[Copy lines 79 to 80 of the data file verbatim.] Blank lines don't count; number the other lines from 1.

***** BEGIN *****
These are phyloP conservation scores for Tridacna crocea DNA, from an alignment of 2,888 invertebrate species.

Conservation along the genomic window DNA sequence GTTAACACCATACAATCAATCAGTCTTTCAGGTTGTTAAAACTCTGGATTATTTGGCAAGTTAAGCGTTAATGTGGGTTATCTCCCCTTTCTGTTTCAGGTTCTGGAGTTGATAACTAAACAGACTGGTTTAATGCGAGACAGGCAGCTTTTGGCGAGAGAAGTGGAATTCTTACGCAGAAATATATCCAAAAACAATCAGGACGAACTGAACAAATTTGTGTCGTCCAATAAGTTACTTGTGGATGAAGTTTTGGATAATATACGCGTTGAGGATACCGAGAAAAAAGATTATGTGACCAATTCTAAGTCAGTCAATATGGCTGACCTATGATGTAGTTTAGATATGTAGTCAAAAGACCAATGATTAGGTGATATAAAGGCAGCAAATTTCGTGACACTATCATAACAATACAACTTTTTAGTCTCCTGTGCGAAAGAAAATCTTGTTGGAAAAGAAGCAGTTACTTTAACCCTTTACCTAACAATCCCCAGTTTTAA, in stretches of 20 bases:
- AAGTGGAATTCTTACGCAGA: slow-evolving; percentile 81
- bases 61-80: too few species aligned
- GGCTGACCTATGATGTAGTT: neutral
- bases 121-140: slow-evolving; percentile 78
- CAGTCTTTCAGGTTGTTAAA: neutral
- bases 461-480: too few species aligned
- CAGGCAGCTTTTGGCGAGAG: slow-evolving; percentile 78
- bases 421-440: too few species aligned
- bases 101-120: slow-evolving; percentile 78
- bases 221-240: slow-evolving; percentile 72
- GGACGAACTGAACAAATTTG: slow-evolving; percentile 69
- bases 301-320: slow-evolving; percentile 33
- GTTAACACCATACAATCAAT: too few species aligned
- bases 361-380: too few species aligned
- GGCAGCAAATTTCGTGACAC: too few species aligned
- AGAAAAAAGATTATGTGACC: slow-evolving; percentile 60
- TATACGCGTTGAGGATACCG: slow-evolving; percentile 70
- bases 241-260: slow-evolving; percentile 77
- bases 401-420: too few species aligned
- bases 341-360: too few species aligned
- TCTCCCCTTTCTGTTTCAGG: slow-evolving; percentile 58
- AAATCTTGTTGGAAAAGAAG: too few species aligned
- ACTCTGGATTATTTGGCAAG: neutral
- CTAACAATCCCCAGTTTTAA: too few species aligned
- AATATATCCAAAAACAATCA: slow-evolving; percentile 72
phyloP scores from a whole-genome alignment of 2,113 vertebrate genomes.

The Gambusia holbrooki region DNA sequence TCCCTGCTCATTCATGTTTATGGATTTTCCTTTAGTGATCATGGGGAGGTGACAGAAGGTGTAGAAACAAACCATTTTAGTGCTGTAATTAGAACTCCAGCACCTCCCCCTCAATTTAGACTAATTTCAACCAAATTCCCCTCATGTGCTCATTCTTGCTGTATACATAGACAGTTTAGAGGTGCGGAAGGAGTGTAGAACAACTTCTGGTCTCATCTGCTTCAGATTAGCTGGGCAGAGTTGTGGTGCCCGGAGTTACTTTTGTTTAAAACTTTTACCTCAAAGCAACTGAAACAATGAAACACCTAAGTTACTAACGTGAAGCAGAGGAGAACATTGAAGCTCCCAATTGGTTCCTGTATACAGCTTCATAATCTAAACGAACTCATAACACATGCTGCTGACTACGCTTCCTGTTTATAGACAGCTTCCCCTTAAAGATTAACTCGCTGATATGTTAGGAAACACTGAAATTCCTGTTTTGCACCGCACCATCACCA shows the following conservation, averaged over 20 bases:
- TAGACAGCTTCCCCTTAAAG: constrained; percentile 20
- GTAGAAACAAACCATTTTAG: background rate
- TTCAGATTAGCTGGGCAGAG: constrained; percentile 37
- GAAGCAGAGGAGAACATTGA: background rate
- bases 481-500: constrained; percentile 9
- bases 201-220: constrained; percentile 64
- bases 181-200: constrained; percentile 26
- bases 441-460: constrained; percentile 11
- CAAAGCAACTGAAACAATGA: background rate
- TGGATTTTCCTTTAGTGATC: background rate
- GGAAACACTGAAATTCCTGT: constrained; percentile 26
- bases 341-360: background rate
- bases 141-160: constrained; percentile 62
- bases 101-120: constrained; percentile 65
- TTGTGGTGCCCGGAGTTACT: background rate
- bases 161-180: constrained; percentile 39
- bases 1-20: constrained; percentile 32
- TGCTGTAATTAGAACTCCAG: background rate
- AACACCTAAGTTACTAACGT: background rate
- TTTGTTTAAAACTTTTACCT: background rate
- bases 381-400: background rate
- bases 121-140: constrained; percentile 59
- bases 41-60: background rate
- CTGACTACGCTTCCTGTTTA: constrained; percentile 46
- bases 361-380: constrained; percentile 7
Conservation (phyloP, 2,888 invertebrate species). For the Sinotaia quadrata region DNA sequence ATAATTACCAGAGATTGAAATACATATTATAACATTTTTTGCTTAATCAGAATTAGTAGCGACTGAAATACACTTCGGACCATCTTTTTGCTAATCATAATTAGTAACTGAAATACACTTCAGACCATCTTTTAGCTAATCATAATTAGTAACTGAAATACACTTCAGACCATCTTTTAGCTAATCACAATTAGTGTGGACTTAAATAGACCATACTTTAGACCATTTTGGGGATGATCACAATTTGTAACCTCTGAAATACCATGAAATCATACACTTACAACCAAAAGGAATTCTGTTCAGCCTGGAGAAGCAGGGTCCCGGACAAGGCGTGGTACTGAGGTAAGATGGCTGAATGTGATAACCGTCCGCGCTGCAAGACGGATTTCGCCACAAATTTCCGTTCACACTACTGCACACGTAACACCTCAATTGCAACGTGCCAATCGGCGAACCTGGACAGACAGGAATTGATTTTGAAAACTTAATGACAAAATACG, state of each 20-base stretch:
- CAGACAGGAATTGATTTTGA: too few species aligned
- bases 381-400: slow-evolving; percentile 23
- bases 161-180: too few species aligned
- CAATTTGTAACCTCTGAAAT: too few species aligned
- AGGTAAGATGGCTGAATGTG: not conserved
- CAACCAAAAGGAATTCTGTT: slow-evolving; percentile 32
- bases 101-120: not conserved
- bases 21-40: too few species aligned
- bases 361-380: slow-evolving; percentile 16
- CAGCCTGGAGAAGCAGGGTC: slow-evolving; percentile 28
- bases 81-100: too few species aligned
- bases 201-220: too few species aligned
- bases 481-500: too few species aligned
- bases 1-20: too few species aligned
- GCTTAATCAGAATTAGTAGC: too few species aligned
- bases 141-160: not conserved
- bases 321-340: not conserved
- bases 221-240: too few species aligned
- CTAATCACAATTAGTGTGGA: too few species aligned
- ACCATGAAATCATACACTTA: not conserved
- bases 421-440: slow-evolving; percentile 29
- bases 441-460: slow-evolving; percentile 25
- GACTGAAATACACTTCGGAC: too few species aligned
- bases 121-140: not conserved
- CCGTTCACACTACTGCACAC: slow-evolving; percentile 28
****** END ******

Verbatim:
- bases 121-140: not conserved
- CCGTTCACACTACTGCACAC: slow-evolving; percentile 28